Old New York, Nobs, Swells and What to Read While You Wait for “Downton Abbey” to Return

This Sunday, while our friends across the pond have a hot date with the season 3 premiere of “Downton Abbey,” we Americans get to settle in for a night with “The Real Housewives of New Jersey.” (I was so born in the wrong country.) To make the wait until next January a little more bearable, let me share with you a book that is currently on my night stand. Let’s go back to last January when the New York Times had a delicious article about old New York as an homage to Edith Wharton’s Birthday. Julian Fellows, the creator of “Downton Abbey,” was quoted as saying that the idea for the series came from a book he was reading at the time called To Marry an English Lord, by Gail McColl and Carol Wallace. Now if you think you could find that book ANYWHERE in the world for less than $350 after that article came out, think again! I searched high and low and had all but given up, when it appeared back on Amazon recently for $12.00. Of course I ordered it right away and am completely captivated.

Better than any soap opera, this book tells the history of New York high society—the “nobs” (old money), “swells” (nouveaux riches) and why “American heiresses invaded Britannia and swapped dollars for titles.” How does “Downton Abbey” fit in to all this? Remember—Cora Crowley, Countess of Grantham is American. Or was American before she married the Earl of Grantham, as Violet Crowley, Dowager Countess of Grantham, loves to remind her. For those of you “Gossip Girl” fans (yes, I keep hanging on), it’s easy to see similarities in Blair Waldorf and THE Mrs. Astor (queen of New York society) as well. Ohhhh I love this stuff!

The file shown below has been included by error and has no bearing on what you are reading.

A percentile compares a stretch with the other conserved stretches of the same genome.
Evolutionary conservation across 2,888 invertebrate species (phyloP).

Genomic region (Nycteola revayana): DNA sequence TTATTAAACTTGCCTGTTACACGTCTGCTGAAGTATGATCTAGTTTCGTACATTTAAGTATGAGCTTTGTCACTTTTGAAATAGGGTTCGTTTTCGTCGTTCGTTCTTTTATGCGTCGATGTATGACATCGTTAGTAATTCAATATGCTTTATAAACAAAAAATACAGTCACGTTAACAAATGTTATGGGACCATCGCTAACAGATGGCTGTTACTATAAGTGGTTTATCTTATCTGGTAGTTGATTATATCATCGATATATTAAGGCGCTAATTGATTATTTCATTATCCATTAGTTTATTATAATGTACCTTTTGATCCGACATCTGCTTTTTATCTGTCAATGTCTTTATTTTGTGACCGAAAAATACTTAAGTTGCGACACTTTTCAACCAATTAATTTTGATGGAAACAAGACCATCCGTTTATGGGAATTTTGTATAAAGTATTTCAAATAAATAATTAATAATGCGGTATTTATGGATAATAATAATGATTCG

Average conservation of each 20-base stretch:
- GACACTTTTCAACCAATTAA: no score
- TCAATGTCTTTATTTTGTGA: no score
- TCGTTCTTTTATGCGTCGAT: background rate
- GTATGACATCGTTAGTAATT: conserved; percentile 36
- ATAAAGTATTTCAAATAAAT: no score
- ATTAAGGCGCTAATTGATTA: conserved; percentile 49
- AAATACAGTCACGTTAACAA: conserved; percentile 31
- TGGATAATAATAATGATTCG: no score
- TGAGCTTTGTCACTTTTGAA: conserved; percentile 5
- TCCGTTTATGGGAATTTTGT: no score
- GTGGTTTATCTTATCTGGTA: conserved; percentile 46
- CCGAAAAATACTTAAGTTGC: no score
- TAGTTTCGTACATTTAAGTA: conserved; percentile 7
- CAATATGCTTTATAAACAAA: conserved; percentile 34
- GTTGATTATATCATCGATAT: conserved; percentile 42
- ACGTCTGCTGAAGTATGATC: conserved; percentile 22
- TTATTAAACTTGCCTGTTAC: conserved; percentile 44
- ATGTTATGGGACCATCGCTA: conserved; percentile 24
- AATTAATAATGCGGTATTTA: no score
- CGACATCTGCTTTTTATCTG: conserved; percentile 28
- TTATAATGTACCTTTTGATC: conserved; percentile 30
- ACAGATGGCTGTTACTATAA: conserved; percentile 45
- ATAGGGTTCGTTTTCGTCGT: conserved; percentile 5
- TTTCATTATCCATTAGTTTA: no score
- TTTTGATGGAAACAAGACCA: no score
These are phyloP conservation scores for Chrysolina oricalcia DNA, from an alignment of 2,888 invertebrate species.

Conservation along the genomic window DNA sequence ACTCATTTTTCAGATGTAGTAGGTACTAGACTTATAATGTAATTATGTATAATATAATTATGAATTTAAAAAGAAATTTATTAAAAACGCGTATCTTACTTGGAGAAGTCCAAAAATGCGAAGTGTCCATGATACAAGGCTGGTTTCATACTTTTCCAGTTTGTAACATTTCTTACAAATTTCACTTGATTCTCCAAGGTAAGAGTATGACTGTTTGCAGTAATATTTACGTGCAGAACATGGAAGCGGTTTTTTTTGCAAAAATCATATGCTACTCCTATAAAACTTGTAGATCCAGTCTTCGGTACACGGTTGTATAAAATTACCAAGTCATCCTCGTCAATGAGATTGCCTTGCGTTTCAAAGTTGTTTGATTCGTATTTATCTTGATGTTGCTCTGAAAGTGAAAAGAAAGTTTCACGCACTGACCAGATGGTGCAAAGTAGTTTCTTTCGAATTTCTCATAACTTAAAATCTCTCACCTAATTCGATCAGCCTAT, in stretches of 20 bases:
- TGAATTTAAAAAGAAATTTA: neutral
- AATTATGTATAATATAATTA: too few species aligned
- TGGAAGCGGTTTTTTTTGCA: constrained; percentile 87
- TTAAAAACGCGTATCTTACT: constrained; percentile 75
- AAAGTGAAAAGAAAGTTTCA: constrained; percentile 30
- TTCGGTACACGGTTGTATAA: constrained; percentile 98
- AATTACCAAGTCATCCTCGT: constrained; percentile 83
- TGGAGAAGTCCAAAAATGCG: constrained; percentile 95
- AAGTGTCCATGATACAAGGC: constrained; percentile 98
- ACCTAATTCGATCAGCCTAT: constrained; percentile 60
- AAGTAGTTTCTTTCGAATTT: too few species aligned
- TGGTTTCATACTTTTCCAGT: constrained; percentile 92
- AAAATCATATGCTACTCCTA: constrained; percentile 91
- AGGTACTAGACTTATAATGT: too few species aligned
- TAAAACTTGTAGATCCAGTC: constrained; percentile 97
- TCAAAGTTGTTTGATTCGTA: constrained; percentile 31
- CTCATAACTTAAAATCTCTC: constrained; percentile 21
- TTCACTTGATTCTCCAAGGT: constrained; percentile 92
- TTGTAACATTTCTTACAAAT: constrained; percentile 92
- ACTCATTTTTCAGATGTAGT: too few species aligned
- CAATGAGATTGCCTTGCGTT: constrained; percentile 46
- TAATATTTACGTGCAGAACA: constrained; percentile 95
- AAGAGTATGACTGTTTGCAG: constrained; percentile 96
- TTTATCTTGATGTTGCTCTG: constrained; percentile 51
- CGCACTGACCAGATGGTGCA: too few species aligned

2 thoughts on “Old New York, Nobs, Swells and What to Read While You Wait for “Downton Abbey” to Return”

  1. Sandra Zaninovich

    Sounds like a must read! Another very juicy book for Downton fans is “Stately Passions,” all about scandals behind the doors of those Downton-type estates in Britain. It was hugely controversial when it came out a few years ago, a lot of people didn’t want their family skeletons revealed (or resurrected).

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